Asheville Archives: The great snow debate of 1906

SNOWBALL FIGHT: Three women take part in a snowball fight. According to the North Carolina Collection, the image was taken at the crossing of the Southern Railroad, present-day Meadow Road. The image's date is unknown.
SNOWBALL FIGHT: Three women take part in a snowball fight. According to the North Carolina Collection, the image was taken at the crossing of the Southern Railroad, present-day Meadow Road. The image's date is unknown. Photo courtesy of North Carolina Collection, Pack Memorial Public Library, Asheville

On Jan. 26, 1906, a storm buried the streets of Asheville in several feet of snow. The city’s response was a mix of elation, concern and debate over the storm’s severity compared to winters past. A Jan. 27 article in The Asheville Citizen proclaimed: “The fall is the heaviest known here in many years, and recalled the eighteen inches which fell in 1886 when, as was the case yesterday, the currents of air were from a Southerly direction.”

This comparison drew criticism in the following day’s paper by an individual referred to as “The Oldest Inhabitant.” The article stated that this elderly resident “sneers at the suggestion that the snow of yesterday was ‘anything to speak of,’ and says he remembers times when a person would not notice the difference if it was piled on top of the snow he has seen here.”

The 1886 snowstorm, as reported in the Dec. 8, 1886, edition of The Asheville Citizen, dropped 28 inches of snow. The article commented on the impassable streets, blocked railways and collapsed roofs. The report also featured memories from a resident referred to as “the oldest inhabitant.”

In addition to these accounts, the 1886 paper described the community’s struggles to clear passageways:

“The streets yesterday presented a strange scene as efforts were made to open the sidewalks. Gangs of men were at work shoveling away the masses of snow which were piled up higher than the head, leaving a narrow passway for the few wagons which had resumed their traffic, a few sleigh with high runners which cut their way very deftly along, and a few sleds which dragged a very laborious way, making a pain of pleasure, both to man and horse.”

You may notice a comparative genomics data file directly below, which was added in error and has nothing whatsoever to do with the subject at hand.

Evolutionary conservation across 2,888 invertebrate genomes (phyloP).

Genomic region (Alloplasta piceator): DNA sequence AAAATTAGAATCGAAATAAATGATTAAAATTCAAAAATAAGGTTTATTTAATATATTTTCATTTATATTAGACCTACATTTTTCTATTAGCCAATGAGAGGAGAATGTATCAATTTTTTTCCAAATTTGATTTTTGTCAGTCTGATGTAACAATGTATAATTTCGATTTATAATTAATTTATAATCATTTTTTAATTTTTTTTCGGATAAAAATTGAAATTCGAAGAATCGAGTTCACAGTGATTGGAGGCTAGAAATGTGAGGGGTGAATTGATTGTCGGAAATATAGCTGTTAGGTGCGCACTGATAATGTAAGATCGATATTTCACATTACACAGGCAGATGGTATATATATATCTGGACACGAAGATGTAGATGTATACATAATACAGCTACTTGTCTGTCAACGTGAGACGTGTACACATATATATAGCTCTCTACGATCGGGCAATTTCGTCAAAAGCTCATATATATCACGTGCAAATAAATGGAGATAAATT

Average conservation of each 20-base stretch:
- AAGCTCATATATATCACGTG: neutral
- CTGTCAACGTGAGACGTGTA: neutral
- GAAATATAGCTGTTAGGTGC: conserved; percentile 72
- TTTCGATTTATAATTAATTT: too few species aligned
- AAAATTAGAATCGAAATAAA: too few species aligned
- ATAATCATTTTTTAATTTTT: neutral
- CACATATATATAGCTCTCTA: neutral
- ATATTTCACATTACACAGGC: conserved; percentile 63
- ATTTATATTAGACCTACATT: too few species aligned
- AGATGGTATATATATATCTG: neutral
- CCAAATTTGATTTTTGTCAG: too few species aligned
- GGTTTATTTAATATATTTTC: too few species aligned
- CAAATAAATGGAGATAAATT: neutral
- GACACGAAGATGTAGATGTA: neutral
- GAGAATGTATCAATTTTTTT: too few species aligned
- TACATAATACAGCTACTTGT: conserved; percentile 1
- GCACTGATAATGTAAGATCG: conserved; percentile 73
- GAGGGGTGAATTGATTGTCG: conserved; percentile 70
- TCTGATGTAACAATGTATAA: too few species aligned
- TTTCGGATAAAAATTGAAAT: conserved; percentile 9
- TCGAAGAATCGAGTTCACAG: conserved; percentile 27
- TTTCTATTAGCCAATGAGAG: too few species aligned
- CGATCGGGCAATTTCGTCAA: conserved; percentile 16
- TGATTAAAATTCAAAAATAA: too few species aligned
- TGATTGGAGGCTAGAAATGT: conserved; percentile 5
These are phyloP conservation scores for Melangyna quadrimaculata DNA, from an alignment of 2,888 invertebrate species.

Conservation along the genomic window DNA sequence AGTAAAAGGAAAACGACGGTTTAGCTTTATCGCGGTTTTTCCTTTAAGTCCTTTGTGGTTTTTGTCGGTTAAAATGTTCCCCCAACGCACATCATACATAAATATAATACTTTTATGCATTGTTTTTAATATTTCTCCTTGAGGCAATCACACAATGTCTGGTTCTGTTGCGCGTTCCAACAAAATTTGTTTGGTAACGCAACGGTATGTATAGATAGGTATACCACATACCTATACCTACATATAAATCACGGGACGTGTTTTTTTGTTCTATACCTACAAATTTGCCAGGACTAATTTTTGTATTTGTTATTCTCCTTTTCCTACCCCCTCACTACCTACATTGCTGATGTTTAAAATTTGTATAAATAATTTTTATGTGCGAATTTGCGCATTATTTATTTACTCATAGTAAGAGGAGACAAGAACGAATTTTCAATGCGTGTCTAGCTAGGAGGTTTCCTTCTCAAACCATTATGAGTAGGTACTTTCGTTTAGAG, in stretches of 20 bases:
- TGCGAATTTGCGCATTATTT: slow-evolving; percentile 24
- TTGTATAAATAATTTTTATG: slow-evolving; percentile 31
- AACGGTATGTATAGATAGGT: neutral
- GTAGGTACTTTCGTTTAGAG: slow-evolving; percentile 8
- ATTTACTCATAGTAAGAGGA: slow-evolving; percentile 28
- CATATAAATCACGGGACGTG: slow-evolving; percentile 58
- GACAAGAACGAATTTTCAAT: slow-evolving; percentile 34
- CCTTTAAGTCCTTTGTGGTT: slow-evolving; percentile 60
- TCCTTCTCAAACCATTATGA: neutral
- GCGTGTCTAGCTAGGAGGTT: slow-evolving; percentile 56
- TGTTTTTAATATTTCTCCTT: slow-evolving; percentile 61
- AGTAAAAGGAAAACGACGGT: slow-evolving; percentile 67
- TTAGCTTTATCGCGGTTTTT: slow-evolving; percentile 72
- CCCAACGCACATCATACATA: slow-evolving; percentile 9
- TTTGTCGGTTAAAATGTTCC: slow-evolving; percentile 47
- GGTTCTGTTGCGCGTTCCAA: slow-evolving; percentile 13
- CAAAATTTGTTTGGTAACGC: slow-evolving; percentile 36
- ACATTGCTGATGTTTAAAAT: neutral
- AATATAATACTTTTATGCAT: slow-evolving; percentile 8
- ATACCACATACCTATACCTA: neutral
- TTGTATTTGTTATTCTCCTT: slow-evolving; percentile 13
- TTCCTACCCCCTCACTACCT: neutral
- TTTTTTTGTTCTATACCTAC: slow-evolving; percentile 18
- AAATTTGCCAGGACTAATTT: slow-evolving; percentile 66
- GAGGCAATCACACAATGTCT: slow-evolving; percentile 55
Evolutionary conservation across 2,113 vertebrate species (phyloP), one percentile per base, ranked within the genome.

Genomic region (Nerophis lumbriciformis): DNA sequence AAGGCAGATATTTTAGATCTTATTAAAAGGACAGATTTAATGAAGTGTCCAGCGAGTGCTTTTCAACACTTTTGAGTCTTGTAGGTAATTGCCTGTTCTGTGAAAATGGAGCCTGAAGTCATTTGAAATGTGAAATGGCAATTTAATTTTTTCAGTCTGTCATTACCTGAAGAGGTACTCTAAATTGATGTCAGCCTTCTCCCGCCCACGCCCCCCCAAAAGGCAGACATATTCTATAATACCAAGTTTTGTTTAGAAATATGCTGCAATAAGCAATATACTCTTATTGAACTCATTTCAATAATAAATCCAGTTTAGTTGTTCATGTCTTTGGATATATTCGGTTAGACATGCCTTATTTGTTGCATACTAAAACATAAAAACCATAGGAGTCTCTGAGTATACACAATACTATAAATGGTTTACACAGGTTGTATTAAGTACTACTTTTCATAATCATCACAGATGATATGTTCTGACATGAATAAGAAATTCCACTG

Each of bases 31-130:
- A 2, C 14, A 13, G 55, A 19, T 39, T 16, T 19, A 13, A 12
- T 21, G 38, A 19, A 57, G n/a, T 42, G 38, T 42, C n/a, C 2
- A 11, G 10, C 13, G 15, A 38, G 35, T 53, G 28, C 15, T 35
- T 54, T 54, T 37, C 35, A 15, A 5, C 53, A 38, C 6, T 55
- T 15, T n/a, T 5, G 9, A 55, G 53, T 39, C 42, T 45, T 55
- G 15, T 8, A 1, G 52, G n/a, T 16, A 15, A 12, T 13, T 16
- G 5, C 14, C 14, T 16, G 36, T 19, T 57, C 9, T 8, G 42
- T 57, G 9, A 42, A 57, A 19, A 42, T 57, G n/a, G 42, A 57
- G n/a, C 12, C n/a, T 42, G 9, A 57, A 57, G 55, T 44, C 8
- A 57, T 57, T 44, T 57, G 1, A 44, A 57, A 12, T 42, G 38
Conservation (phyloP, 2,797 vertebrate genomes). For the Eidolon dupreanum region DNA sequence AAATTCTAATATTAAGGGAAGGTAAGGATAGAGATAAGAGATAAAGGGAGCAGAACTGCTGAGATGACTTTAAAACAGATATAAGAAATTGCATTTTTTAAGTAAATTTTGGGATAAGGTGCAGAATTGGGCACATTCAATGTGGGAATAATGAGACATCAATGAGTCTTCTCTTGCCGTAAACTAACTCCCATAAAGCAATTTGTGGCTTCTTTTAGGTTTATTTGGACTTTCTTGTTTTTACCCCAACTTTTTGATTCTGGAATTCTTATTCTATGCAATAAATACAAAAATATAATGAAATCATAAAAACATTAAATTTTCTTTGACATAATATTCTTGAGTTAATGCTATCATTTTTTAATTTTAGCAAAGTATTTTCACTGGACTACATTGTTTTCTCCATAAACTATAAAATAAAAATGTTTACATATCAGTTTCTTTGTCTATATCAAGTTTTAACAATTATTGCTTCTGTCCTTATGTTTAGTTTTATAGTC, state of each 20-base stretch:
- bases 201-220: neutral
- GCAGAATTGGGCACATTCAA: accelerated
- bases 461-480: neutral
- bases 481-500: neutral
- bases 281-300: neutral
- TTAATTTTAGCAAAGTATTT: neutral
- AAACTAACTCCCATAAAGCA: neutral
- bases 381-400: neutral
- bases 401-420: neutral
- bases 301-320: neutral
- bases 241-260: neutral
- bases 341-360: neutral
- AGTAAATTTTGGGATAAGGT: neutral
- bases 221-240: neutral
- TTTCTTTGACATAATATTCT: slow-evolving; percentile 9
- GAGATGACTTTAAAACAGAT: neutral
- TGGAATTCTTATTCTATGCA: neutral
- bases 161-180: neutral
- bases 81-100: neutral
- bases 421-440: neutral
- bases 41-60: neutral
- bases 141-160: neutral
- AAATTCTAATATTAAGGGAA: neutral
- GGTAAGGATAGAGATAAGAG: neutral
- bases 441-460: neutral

Similar pains were experienced 20 years later during the 1906 storm. In its Jan. 27 report, The Asheville Citizen noted: “The street cleaning department turned out early and with the aid of the numerous city prisoners with clanking leg chains cleaned the sidewalks and gutters.” Meanwhile, “[o]wners of flat topped buildings were alarmed lest their roofs cave in as they did in 1886[.]”

But not everyone was in panic mode. Some businesses celebrated the unexpected snow. According to a separate article in that same day’s paper, “Yesterday’s sale of rubber goods and leggings broke all records.” The piece claimed that because of the unseasonably warm winter that had preceded the snowfall, most residents were unprepared for the sudden cold. On account of this, the article declared that “[t]he dealer in rubbers chuckled in glee … for by the end of the day his stock in waterproofs was getting low, but his cash register was well filled.”

Many residents were also pleased by the weather. The paper reported: “[C]hildren invaded the streets and snowballed pedestrians with punctilious impartiality and lots of older people took up the game of making snow men that looked like ‘donkey devils’ dressed in white.”

The article concluded:

“Many funny incidents featured the day. At the postoffice snow slid from the overhanging roof and its thunderous roar frightened people who it missed and scared them badly. The custodian sent men to the roof and they were lowered with ropes until they could push the snow off. There was a lot of snow on the roof of the Asheville Business College and the third floor windows showed a lot of heads of feminine pupils who pelted passers by with snowballs. There were also some male heads and one of them got a snow bath. One of the men who was shoveling snow from the roof called to warn people below, ‘Look out.’ The said man—men are sometimes stupid, promptly stuck out his head and caught a barrelful of snow on it. He was much exercised and shouted to the man on the roof, ‘You — — fool, what did you say look out for; you meant look in.’”

Editor’s note: Peculiarities of spelling and punctuation are preserved from the original documents.

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About Thomas Calder
Thomas Calder received his MFA in Fiction from the University of Houston's Creative Writing Program. He has worked with several publications, including Gulf Coast and the Collagist. For his weekly #tuesdayhistory tidbits on Asheville, follow him on Instagram @tcalder.

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